One of the most moving contemporary portraits, Chuck Close's portrait of his mother-in-law, Fanny/Fingerpainting, reveals a sublime blend of technique and feeling. One which, viewed from a distance or up close, unifies his technique with his feeling -- makes that which is merely clever subordinate to that which is deeply felt.
The notes at the National Gallery of Art tell a slightly different story:
Seen from a distance, the painting looks like a giant, silver-toned photograph that unrelentingly reveals every crack and crevice of the sitter's face. Closer up, the paint surface dissolves into a sea of fingerprints that have an abstract beauty, even as they metaphorically suggest the withering of the sitter's skin with age. The fingerpaintings provide a far more literal record of the artist's touch than most abstract expressionist brushwork -- but are at the same time dictated by an abstract, distinctly impersonal system.As usual in the manner of 'curator's notes' in contemporary exhibitions, these comments seek to involve us in the same "abstract, impersonal system" that the curator has bought into in order to achieve and extend his or her position. The notes only real role is to distance our reaction to the image that the artist has created. They say little about the emotions of the viewer and less about those of the creator.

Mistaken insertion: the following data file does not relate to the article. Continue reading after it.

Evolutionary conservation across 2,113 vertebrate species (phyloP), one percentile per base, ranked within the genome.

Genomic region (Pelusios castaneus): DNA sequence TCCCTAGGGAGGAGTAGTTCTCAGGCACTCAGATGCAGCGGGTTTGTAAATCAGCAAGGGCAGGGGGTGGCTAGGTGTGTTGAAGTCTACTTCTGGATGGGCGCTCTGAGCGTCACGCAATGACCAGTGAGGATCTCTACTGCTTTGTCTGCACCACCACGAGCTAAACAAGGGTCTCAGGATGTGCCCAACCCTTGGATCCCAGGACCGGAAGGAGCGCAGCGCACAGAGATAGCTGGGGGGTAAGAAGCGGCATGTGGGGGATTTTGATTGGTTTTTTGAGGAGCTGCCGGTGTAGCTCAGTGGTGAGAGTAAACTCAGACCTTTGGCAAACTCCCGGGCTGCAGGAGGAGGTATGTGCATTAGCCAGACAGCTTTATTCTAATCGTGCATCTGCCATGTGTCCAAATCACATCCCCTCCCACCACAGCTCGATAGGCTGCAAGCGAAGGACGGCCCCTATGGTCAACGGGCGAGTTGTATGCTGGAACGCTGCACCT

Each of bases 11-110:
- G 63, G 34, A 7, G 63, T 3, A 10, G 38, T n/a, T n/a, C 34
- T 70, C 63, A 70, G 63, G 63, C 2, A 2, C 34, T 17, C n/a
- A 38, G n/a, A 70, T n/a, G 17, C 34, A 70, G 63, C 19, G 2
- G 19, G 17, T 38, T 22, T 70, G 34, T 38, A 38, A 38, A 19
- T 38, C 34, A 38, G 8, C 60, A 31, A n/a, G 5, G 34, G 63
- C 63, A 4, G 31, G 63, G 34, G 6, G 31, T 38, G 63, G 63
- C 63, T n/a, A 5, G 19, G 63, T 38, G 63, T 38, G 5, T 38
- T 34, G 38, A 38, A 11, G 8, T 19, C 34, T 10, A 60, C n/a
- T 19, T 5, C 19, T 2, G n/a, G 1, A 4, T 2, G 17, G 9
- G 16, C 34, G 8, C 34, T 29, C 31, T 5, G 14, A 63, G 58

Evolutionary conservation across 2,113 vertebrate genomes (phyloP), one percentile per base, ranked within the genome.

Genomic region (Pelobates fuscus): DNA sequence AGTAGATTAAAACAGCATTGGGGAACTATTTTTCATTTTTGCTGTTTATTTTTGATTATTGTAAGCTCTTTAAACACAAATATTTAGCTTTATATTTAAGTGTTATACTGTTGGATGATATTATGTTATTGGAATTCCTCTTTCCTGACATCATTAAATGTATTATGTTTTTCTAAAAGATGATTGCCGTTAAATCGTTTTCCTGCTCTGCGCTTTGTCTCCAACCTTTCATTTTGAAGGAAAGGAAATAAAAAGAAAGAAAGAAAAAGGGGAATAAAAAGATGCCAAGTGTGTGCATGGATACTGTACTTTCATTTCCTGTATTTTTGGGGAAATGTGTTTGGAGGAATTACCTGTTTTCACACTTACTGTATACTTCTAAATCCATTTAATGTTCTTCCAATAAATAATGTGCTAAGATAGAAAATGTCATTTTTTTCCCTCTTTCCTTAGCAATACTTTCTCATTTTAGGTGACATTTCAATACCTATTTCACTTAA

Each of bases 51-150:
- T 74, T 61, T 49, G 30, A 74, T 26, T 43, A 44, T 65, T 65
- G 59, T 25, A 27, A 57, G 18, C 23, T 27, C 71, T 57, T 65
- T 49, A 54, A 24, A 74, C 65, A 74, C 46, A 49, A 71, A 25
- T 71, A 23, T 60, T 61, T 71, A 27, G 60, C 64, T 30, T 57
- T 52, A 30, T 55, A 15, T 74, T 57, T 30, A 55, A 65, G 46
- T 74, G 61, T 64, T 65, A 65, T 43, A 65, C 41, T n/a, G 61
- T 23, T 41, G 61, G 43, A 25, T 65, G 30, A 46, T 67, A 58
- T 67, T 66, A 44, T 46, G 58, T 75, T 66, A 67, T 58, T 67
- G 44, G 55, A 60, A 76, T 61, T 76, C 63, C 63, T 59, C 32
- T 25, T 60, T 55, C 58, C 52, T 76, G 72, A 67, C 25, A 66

Does anyone imagine that Chuck Close thought "I'll use fingerprints to construct Fanny's face and thereby make a broad statement about touch versus an abstract system?" Close is a clever and distinguished artist, but he works in the world of emotions. If he did not, his work would not reach from the image into the heart of the viewer.
It is a source of constant wonder to me that when so many of our better contemporary painters can be pushing deeper and deeper into the wordless realm of the human heart, our professional art establishment is fleeing from it. I'll put it down to the behavior of the "herd of independent minds."Posted by Vanderleun at July 26, 2003 10:21 AM | TrackBack